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Gary BatesWe like to think we’re your first port of call when you need to choose the perfect bottle for an occasion, from dinner party to celebration to gift idea. But why not come to Majestic for your everyday wines too? After all, as our In-store Communications Manager Gary Bates points out, a great home-cooked meal with your nearest and dearest is every bit as deserving of a well-matched wine.

In the last issue of Grape to Glass, we asked you to email us with your special food matching suggestions. Lots of you have been in touch and we’ve really enjoyed perusing your delicious menus, as well as discussing the perfect wines for your dinner parties and other special occasions.

The discussions reminded me of something a friend once said to me: “If I ever win the lottery, I’m going to give up cooking and eat out at a posh restaurant every night”. At the time, I agreed it was a brilliant idea and spent the next few hours daydreaming about the wonderful delicacies I’d dine on every night of the week (not to mention the endless list of rare and exciting wines I’d put together to go with my rich and exotic diet).

But the dream quickly lost its appeal. For one thing, I still haven’t won the lottery or otherwise become wealthy beyond the dreams of avarice. On top of that I enjoy cooking and wouldn’t want to give it up. And aside from the effects of all that rich cuisine on my waistline, I remembered that most of the time, I actually prefer simple home-cooked food.

There’s immense pleasure to be found in interesting, good-value wines and in matching them with your favourite wholesome, everyday dishes. That’s why any new addition to our range is greeted here in the office with intense debate over its perfect food match. This can throw up some fairly avant-garde suggestions, but happily, almost all of our wines are just as well paired with classic, delicious, no-nonsense cooking. Here are a few potential ‘house’ wines to serve with your own plat du jour.

Shepherd’s Pie

Domaine Les Yeuses ‘Cuvée le Sirius’ 2008, Vin de Pays d’Oc, FranceShepherd's PieDomaine Les Yeuses ‘Cuvée le Sirius’ 2008, Vin de Pays d’Oc, France New!
£6.99 or £5.99 when you buy 2 bottles*

A Carignan, Cabernet and Merlot blend from the Languedoc, this robust red has a touch of rustic charm. It fills the nose with aromas of French heathland herbs, perfectly complementing this traditionally herbaceous English dish.

De Martino ‘347 Vineyards’ 2008, Carmenère Reserva, ChileDe Martino ‘347 Vineyards’ 2008, Carmenère Reserva, Chile
£7.49 or £5.99 when you buy 2 bottles*

If you like your Shepherd’s Pie particularly meaty and well-seasoned, this fleshy Carmenère boldly steps up to the plate. Intense black fruit character with a savoury, gamey edge.

Vegetable Stir Fry

Sauvignon de Touraine 2008/09, Domaine du Pré Baron, FranceVegetable Stir FrySauvignon de Touraine 2008/09, Domaine du Pré Baron, France
£7.99 or £6.99 when you buy 2 bottles*

The verdant lime and gooseberry flavours will make this partner superbly with all manner of crisp vegetables, with the electrifying acidity slicing through the palate like a samurai sword.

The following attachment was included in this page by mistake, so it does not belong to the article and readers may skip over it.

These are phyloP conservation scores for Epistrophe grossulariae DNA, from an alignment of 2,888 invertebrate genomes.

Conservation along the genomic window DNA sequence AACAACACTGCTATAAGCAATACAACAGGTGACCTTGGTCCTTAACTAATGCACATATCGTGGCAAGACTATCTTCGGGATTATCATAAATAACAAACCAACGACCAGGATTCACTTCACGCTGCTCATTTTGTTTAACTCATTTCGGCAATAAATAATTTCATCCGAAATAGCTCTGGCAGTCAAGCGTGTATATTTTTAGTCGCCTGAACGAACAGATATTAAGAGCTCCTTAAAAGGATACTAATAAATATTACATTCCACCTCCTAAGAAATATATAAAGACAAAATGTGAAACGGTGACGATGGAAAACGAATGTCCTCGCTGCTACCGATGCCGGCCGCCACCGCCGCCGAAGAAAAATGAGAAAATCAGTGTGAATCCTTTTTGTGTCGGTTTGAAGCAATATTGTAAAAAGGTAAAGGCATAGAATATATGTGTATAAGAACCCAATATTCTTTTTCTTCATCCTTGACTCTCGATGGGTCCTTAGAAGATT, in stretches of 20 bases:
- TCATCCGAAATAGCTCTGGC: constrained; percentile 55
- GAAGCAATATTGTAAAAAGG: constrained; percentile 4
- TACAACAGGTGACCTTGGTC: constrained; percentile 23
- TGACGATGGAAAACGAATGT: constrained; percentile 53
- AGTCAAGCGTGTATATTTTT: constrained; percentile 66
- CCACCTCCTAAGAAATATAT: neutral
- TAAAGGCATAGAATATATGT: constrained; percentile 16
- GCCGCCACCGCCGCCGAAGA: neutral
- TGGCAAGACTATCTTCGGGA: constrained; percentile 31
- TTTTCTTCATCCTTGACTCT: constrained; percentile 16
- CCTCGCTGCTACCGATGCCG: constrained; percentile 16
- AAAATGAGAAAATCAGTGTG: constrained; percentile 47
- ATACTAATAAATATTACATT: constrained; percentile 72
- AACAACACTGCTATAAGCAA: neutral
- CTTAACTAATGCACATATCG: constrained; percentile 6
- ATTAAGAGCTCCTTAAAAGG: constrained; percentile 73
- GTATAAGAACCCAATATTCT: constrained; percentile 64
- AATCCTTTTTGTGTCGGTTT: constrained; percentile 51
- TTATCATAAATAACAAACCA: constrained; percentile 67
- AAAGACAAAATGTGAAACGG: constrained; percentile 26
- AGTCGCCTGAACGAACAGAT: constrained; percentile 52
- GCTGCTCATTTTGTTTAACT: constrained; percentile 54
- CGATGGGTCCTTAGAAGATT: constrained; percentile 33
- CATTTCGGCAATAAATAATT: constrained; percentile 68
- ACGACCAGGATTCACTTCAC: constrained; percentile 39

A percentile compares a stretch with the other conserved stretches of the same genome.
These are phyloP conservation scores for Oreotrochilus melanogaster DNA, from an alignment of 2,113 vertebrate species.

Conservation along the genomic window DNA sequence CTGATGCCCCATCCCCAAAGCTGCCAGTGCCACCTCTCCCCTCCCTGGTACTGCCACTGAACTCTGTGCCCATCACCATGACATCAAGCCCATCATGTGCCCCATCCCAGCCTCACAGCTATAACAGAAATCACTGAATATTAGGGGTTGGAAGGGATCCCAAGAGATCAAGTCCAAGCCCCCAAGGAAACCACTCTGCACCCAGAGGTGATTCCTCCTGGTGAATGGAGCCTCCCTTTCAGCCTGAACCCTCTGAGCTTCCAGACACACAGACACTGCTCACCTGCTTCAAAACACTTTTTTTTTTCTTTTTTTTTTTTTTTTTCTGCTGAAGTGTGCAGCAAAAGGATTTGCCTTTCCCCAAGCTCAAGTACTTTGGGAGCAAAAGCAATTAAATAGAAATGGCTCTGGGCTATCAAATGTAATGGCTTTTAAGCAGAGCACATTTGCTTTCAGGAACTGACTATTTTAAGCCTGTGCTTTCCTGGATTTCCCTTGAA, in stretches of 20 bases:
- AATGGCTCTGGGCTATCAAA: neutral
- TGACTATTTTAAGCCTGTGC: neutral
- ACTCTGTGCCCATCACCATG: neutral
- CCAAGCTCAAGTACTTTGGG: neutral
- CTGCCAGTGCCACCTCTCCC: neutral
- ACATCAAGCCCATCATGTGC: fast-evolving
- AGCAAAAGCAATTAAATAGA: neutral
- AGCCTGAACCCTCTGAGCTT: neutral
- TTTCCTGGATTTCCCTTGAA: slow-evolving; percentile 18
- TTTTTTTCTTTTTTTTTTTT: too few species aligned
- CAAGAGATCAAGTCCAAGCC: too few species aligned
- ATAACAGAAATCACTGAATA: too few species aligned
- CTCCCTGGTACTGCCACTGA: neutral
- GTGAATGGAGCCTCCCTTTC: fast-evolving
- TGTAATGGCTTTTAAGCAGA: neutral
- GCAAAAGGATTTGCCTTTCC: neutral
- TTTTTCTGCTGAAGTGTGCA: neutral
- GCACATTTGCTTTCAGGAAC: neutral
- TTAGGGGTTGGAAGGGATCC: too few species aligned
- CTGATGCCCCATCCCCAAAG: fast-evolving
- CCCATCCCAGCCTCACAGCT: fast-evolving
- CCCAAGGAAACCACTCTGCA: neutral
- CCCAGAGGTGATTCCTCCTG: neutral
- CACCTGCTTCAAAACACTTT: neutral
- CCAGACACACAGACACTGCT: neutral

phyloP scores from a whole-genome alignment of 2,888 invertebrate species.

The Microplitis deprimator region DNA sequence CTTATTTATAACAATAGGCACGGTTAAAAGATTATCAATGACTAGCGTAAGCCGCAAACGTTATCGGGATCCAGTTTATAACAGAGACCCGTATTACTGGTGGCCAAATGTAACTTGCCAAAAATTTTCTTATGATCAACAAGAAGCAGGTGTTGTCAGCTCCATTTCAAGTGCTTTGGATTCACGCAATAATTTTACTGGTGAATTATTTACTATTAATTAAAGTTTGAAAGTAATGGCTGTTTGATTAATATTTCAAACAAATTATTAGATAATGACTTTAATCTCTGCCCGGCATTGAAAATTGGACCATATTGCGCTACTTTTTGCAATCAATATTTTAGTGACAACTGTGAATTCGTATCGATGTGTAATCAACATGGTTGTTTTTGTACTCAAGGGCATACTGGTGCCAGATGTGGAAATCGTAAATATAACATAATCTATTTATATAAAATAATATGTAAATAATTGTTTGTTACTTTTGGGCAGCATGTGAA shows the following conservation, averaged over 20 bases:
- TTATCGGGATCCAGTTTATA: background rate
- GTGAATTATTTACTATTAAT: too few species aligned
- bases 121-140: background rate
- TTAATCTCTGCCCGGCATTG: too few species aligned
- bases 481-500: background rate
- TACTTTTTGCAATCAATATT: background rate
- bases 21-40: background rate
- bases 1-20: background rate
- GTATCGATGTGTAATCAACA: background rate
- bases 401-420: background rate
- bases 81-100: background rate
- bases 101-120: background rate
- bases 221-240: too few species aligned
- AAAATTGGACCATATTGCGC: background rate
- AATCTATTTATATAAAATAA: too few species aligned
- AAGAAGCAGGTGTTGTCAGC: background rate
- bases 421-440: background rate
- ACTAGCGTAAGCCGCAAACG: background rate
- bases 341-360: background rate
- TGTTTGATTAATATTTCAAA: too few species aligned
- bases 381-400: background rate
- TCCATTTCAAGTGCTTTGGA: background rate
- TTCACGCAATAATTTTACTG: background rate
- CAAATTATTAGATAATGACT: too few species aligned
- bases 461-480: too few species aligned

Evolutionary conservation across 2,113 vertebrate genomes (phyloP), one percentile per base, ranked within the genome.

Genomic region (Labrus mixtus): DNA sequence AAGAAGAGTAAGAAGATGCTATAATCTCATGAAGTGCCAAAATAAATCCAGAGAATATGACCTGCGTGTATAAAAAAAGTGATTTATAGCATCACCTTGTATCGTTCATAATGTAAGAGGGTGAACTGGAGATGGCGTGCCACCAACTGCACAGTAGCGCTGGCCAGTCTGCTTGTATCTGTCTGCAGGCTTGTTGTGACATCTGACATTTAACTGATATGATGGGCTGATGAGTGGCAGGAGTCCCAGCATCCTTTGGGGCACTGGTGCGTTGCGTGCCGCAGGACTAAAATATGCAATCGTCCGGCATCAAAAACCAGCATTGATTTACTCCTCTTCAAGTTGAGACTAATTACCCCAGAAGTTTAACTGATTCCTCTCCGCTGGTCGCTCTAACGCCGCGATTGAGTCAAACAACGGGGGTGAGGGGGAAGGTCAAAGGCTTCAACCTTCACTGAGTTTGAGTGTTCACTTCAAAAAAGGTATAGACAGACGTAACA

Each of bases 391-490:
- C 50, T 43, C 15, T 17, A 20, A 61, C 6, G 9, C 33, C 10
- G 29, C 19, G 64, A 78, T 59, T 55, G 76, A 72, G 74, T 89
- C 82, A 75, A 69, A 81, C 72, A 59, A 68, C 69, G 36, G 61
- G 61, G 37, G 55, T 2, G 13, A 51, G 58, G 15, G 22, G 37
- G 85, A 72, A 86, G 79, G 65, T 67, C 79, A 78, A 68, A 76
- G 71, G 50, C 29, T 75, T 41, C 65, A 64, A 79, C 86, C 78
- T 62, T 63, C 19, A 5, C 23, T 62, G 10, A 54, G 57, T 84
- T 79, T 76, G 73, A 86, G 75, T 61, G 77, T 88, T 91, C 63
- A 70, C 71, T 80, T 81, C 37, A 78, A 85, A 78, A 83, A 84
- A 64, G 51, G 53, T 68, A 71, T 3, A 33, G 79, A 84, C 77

Crios de Susana Balbo Torrontés 2009, Cafayate, ArgentinaCrios de Susana Balbo Torrontés 2009, Cafayate, Argentina
£7.99 or £6.99 when you buy 2 bottles*

Heady and perfumed, the floral fragrances of the Torrontés grape, coupled with its fresh pear and melon flavours on the palate, will lift the most extravagantly spiced stir-frys into a whole new dimension.

Spaghetti Bolognese

Chianti Loggia del Conte 2008/09, ItalySpaghetti BologneseChianti Loggia del Conte 2008/09, Italy
£6.99 or £5.59 when you buy 2 bottles*

The ripe, fresh tomato and herbs of a great Bolognese are such a natural and familiar pairing with the pretty red cherry character of Sangiovese, we just couldn’t help but suggest this classic Chianti.

Joffré Malbec 2008, Mendoza, ArgentinaJoffré Malbec 2008, Mendoza, Argentina
£8.49 or £6.99 when you buy 2 bottles*

For something a little more intense and fullbodied, this Malbec’s vibrant raisiny fruit and supple yet muscular tannins will stand up to the richest, meatiest of Bolognese sauces.

Tuna Steak

Costero Pinot Noir 2009, Viña Leyda, ChileTuna SteakCostero Pinot Noir 2009, Viña Leyda, Chile

£8.99 £8.74 or £6.99 when you buy 2 bottles*

The snappy, juicy redcurrant fruit of this Chilean red makes it a surprisingly good match here, with the lightweight tannins providing just enough texture to scythe through the tuna’s meaty flesh.

Château Saint Roch-lès-Vignes 2008/09, Rosé de Provence, FranceChâteau Saint Roch-lès-Vignes 2008/09, Rosé de Provence, France
£6.99 or £5.99 when you buy 2 bottles*

Dry and crisp, but with a lovely touch of warmth to the fruit, this friendly French rosé will add a refreshing twist to even the simplest tuna steak, especially with a salad at lunchtime.

Gary Bates Signature

*All prices valid until 30th August unless stated otherwise

2 thoughts on “Everyday Excellence: Why wait for a special occasion?

  1. Through trial and error, we find that we can get a good result matching Gascony and Gers punchy whites with almost any food that’s fresh, a bit spicy and hard to match. Grand Heron, for example, seems to work well with light Mexican dishes involving fresh homemade salsas and East Asian fish and veg dishes. When nothing else works, this wine will do the trick.

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